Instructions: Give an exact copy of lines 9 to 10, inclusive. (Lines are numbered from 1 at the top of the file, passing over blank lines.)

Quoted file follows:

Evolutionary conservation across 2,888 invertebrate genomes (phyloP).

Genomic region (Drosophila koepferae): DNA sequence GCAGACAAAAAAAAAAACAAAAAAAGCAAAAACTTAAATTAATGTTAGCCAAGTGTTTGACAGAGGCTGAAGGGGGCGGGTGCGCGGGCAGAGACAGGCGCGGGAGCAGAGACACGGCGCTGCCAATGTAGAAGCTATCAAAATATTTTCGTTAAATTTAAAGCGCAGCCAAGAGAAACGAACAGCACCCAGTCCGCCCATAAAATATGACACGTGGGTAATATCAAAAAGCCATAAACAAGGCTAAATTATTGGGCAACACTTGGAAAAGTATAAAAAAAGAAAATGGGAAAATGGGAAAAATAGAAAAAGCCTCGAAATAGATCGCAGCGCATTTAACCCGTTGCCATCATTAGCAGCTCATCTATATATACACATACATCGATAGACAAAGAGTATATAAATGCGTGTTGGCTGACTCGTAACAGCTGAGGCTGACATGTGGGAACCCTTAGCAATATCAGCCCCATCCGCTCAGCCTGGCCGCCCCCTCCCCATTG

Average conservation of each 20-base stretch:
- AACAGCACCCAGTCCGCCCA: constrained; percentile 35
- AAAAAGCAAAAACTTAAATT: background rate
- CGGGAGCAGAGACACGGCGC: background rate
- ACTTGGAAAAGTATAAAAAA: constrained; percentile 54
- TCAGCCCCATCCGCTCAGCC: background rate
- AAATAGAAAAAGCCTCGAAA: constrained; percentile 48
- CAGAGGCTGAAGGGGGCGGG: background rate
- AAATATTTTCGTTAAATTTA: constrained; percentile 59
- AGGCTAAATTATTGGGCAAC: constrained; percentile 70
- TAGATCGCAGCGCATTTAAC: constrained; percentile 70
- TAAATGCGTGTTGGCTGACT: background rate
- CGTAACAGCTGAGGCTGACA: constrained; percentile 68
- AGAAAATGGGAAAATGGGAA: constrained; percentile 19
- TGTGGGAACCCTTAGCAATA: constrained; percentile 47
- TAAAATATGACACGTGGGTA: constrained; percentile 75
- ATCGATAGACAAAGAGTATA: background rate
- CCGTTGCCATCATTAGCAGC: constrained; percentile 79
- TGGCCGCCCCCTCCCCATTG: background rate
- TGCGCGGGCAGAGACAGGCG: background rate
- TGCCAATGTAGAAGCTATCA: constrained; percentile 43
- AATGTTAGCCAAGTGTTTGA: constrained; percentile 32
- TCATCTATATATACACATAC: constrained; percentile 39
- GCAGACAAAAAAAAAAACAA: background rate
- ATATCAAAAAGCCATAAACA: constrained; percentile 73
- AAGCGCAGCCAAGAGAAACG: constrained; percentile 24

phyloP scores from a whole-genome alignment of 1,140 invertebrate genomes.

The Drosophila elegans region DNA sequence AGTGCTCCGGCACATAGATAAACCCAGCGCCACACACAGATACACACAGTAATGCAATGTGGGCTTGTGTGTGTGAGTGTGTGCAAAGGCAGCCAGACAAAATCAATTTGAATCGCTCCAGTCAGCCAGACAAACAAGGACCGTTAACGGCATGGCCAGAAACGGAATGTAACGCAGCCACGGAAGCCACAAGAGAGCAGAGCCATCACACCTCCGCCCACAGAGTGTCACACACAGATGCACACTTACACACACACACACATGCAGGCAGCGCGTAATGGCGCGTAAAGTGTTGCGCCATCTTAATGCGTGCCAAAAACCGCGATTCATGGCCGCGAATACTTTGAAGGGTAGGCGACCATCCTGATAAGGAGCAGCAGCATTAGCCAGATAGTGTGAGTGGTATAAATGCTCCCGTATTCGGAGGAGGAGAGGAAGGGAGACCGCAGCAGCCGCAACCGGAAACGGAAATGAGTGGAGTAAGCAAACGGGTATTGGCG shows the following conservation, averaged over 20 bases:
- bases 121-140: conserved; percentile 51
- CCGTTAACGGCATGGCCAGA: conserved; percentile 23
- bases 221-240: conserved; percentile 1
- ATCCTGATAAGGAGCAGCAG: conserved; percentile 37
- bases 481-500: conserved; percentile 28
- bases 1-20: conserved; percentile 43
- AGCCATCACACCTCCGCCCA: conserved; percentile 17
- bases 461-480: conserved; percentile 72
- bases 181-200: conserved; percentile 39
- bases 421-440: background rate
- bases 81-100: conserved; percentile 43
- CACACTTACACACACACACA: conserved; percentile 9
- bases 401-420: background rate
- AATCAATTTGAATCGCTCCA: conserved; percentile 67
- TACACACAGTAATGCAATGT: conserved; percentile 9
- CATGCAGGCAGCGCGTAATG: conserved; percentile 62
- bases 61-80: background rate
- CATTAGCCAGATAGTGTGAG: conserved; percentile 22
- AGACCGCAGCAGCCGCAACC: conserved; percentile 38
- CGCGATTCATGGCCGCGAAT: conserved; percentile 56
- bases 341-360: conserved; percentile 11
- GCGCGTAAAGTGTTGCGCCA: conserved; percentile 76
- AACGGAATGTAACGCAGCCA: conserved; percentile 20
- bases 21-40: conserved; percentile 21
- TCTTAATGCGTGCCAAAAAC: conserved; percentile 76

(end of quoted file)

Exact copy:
- AAATAGAAAAAGCCTCGAAA: constrained; percentile 48
- CAGAGGCTGAAGGGGGCGGG: background rate